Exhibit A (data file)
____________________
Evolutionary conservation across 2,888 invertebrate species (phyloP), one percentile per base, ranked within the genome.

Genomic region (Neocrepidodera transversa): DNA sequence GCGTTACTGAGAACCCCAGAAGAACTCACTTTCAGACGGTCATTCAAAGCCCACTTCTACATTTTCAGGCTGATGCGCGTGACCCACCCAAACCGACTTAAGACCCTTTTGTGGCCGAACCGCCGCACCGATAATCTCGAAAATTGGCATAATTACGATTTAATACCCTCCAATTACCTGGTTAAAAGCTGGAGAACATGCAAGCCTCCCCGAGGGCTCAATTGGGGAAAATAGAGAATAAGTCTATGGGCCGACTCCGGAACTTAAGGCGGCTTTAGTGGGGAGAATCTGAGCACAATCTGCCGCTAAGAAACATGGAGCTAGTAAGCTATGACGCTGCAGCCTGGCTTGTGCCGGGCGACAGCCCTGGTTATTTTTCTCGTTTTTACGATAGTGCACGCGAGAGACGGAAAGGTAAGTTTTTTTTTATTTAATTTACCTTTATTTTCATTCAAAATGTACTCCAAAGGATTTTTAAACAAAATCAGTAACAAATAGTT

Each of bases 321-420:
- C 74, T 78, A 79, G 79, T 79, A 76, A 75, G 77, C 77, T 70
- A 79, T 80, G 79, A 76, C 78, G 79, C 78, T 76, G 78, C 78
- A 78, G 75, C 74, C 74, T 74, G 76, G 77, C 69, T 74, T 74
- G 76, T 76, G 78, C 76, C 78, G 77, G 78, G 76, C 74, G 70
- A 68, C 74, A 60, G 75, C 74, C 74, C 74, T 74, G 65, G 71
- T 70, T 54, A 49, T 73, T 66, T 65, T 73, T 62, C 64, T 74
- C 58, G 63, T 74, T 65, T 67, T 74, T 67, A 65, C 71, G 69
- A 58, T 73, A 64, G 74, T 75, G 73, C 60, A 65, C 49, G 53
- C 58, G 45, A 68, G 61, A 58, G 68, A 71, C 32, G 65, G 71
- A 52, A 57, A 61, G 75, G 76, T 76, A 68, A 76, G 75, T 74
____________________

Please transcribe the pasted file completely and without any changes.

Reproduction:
Evolutionary conservation across 2,888 invertebrate species (phyloP), one percentile per base, ranked within the genome.

Genomic region (Neocrepidodera transversa): DNA sequence GCGTTACTGAGAACCCCAGAAGAACTCACTTTCAGACGGTCATTCAAAGCCCACTTCTACATTTTCAGGCTGATGCGCGTGACCCACCCAAACCGACTTAAGACCCTTTTGTGGCCGAACCGCCGCACCGATAATCTCGAAAATTGGCATAATTACGATTTAATACCCTCCAATTACCTGGTTAAAAGCTGGAGAACATGCAAGCCTCCCCGAGGGCTCAATTGGGGAAAATAGAGAATAAGTCTATGGGCCGACTCCGGAACTTAAGGCGGCTTTAGTGGGGAGAATCTGAGCACAATCTGCCGCTAAGAAACATGGAGCTAGTAAGCTATGACGCTGCAGCCTGGCTTGTGCCGGGCGACAGCCCTGGTTATTTTTCTCGTTTTTACGATAGTGCACGCGAGAGACGGAAAGGTAAGTTTTTTTTTATTTAATTTACCTTTATTTTCATTCAAAATGTACTCCAAAGGATTTTTAAACAAAATCAGTAACAAATAGTT

Each of bases 321-420:
- C 74, T 78, A 79, G 79, T 79, A 76, A 75, G 77, C 77, T 70
- A 79, T 80, G 79, A 76, C 78, G 79, C 78, T 76, G 78, C 78
- A 78, G 75, C 74, C 74, T 74, G 76, G 77, C 69, T 74, T 74
- G 76, T 76, G 78, C 76, C 78, G 77, G 78, G 76, C 74, G 70
- A 68, C 74, A 60, G 75, C 74, C 74, C 74, T 74, G 65, G 71
- T 70, T 54, A 49, T 73, T 66, T 65, T 73, T 62, C 64, T 74
- C 58, G 63, T 74, T 65, T 67, T 74, T 67, A 65, C 71, G 69
- A 58, T 73, A 64, G 74, T 75, G 73, C 60, A 65, C 49, G 53
- C 58, G 45, A 68, G 61, A 58, G 68, A 71, C 32, G 65, G 71
- A 52, A 57, A 61, G 75, G 76, T 76, A 68, A 76, G 75, T 74